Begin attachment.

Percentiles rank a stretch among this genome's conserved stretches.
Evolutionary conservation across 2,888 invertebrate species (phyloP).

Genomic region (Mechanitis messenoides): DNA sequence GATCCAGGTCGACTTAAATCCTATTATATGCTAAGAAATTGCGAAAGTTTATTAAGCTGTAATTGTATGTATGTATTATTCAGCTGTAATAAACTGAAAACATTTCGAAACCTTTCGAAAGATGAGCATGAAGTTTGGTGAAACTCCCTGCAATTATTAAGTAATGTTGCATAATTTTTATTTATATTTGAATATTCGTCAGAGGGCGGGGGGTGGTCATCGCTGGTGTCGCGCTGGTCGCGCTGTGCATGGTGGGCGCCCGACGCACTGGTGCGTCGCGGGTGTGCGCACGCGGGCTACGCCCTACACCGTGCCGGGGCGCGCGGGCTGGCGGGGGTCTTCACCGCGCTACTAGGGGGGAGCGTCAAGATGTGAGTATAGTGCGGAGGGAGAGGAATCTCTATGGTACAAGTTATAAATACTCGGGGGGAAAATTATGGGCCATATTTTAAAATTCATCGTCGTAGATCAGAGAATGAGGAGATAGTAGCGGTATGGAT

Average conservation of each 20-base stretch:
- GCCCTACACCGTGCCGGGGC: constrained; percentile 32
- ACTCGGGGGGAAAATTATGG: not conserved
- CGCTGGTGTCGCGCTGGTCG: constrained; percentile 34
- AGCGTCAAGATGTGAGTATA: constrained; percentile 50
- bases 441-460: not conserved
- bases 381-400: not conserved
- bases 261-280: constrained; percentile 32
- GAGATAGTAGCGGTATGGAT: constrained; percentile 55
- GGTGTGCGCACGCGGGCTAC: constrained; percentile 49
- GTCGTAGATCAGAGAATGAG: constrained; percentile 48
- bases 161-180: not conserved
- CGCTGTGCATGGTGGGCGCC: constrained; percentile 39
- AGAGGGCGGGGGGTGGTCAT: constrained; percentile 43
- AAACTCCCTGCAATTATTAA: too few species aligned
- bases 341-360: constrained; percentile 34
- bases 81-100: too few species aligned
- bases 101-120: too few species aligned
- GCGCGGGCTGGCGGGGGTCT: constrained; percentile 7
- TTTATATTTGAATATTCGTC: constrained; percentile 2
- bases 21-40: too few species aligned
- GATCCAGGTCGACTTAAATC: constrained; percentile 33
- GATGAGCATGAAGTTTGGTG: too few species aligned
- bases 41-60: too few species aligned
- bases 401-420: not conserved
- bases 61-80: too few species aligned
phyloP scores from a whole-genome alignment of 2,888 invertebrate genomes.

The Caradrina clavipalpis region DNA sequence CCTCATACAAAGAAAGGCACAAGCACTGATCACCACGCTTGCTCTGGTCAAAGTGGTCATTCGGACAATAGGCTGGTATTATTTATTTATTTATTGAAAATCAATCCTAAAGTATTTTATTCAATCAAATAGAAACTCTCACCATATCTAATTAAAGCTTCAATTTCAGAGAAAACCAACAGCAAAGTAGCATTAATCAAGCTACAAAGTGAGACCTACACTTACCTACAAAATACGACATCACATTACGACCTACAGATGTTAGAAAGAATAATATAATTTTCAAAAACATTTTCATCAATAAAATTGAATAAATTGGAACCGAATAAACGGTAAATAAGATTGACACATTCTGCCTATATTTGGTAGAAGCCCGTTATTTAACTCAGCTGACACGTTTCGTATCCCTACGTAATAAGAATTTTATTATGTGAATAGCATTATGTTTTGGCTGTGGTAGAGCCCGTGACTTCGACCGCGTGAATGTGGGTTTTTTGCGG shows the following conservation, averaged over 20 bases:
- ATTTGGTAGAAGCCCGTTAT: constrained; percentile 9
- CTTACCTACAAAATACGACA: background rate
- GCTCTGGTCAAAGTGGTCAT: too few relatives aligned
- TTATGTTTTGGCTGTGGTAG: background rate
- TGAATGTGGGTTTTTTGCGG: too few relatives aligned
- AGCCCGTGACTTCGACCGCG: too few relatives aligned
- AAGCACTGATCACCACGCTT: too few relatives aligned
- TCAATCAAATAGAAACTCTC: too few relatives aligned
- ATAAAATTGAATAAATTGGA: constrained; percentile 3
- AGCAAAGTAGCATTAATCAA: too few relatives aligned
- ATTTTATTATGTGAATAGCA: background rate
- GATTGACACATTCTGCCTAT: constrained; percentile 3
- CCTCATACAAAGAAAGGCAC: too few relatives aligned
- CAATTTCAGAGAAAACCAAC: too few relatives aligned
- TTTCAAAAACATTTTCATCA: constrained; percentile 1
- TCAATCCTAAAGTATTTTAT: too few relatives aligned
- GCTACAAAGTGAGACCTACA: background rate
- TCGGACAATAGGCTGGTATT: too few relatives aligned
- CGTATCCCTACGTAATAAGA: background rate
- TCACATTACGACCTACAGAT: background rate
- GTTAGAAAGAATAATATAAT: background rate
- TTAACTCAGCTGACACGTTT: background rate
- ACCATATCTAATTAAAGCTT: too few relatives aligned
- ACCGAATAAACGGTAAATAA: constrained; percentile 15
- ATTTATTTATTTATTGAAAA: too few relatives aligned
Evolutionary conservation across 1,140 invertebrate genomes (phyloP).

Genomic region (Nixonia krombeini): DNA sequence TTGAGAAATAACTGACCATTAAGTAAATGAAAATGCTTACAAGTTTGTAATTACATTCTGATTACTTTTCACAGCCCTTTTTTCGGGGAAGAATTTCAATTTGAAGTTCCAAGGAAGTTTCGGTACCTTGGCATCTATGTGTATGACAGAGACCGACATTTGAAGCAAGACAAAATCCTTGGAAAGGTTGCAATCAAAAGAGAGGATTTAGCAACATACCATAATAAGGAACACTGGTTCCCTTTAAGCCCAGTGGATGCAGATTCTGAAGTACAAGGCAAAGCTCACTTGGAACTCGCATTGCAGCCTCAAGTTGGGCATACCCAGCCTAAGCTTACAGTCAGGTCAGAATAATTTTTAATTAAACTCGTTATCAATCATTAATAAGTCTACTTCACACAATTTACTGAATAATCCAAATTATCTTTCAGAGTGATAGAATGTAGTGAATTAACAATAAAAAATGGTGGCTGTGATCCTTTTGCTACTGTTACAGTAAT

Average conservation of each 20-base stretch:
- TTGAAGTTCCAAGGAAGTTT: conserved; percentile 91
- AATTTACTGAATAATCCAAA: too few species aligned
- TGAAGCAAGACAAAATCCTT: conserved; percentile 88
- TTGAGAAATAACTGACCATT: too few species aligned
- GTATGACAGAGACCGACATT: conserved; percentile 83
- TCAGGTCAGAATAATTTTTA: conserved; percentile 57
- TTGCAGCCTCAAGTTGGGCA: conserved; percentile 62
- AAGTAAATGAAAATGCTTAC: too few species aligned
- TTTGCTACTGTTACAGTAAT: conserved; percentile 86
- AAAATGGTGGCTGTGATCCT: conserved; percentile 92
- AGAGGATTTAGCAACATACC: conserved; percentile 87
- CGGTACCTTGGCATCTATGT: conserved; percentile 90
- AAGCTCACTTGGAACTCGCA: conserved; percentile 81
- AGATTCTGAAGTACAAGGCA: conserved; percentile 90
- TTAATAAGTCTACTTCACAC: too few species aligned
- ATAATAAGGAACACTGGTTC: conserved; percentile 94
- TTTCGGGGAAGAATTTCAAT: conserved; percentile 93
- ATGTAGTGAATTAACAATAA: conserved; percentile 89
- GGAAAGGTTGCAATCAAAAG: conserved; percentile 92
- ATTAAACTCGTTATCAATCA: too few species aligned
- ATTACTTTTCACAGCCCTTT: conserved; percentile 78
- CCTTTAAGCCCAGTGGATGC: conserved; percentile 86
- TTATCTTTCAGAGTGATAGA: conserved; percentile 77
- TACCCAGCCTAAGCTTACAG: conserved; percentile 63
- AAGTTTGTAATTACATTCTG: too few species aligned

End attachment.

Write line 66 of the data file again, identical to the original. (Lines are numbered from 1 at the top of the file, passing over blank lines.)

- TTGCAGCCTCAAGTTGGGCA: conserved; percentile 62